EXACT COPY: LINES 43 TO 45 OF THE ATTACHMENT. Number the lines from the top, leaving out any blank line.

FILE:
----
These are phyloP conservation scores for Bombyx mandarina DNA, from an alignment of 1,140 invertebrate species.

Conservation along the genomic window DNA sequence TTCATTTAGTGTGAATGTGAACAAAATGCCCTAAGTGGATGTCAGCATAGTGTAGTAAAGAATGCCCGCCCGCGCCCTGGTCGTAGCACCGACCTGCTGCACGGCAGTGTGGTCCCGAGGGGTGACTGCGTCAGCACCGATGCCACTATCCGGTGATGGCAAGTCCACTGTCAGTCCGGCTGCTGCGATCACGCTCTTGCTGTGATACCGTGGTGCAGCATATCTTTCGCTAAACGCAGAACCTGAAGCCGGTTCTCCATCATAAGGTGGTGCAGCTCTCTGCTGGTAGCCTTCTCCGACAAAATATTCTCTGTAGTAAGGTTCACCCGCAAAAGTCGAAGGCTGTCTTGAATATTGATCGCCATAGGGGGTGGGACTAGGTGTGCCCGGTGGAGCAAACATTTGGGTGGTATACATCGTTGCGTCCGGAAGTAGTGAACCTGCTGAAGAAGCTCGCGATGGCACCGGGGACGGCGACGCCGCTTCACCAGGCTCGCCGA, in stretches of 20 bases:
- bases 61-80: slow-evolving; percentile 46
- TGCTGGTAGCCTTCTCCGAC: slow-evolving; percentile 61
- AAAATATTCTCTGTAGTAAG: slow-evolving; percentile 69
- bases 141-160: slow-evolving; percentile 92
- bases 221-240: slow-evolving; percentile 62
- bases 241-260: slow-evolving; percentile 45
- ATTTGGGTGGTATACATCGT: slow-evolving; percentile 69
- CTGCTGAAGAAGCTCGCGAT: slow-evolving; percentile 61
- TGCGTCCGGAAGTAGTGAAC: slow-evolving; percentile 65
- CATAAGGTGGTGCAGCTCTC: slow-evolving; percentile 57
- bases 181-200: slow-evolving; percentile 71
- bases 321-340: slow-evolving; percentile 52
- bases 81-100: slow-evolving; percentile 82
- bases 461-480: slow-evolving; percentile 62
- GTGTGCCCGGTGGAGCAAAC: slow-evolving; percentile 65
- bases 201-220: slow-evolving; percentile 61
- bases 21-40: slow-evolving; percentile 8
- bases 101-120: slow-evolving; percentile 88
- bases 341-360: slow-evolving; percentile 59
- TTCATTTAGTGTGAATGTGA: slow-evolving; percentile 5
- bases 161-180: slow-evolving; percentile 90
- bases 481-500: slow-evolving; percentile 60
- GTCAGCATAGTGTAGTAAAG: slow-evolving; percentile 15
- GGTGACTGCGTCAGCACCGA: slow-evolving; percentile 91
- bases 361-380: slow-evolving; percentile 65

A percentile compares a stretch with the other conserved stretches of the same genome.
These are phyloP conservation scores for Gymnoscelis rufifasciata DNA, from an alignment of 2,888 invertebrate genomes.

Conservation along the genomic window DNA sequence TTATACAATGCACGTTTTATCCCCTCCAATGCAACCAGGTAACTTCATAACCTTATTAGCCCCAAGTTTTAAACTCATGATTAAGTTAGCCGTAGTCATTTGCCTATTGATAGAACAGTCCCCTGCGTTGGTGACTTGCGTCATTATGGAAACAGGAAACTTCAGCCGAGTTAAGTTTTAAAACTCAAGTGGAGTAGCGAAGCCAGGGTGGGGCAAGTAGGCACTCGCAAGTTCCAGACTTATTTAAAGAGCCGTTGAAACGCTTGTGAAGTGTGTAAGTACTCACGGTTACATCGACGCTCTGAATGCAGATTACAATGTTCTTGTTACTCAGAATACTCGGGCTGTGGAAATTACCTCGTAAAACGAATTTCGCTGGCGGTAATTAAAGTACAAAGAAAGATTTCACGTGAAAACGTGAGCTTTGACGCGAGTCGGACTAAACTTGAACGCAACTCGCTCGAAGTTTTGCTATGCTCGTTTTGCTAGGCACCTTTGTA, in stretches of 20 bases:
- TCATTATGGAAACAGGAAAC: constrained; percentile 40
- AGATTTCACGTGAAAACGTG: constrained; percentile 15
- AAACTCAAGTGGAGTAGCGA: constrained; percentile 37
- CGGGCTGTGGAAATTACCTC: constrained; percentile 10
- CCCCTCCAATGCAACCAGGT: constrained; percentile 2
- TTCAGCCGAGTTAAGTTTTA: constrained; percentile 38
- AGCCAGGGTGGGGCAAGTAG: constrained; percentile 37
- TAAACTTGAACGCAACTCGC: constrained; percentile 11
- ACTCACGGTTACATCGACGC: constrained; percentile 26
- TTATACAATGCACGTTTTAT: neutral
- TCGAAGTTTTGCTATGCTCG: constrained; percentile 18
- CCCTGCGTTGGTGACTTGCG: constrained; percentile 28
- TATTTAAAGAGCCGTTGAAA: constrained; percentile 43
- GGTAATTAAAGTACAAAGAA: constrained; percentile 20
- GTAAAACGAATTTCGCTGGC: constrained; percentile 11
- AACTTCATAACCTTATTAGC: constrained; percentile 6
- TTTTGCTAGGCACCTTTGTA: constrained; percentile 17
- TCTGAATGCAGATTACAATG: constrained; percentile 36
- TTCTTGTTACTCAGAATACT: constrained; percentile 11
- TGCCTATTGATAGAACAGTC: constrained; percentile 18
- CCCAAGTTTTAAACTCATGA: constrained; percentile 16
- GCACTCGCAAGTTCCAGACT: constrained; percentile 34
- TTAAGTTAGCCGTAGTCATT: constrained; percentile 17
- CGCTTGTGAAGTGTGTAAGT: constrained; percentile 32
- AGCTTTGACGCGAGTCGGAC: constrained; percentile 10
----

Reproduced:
- TATTTAAAGAGCCGTTGAAA: constrained; percentile 43
- GGTAATTAAAGTACAAAGAA: constrained; percentile 20
- GTAAAACGAATTTCGCTGGC: constrained; percentile 11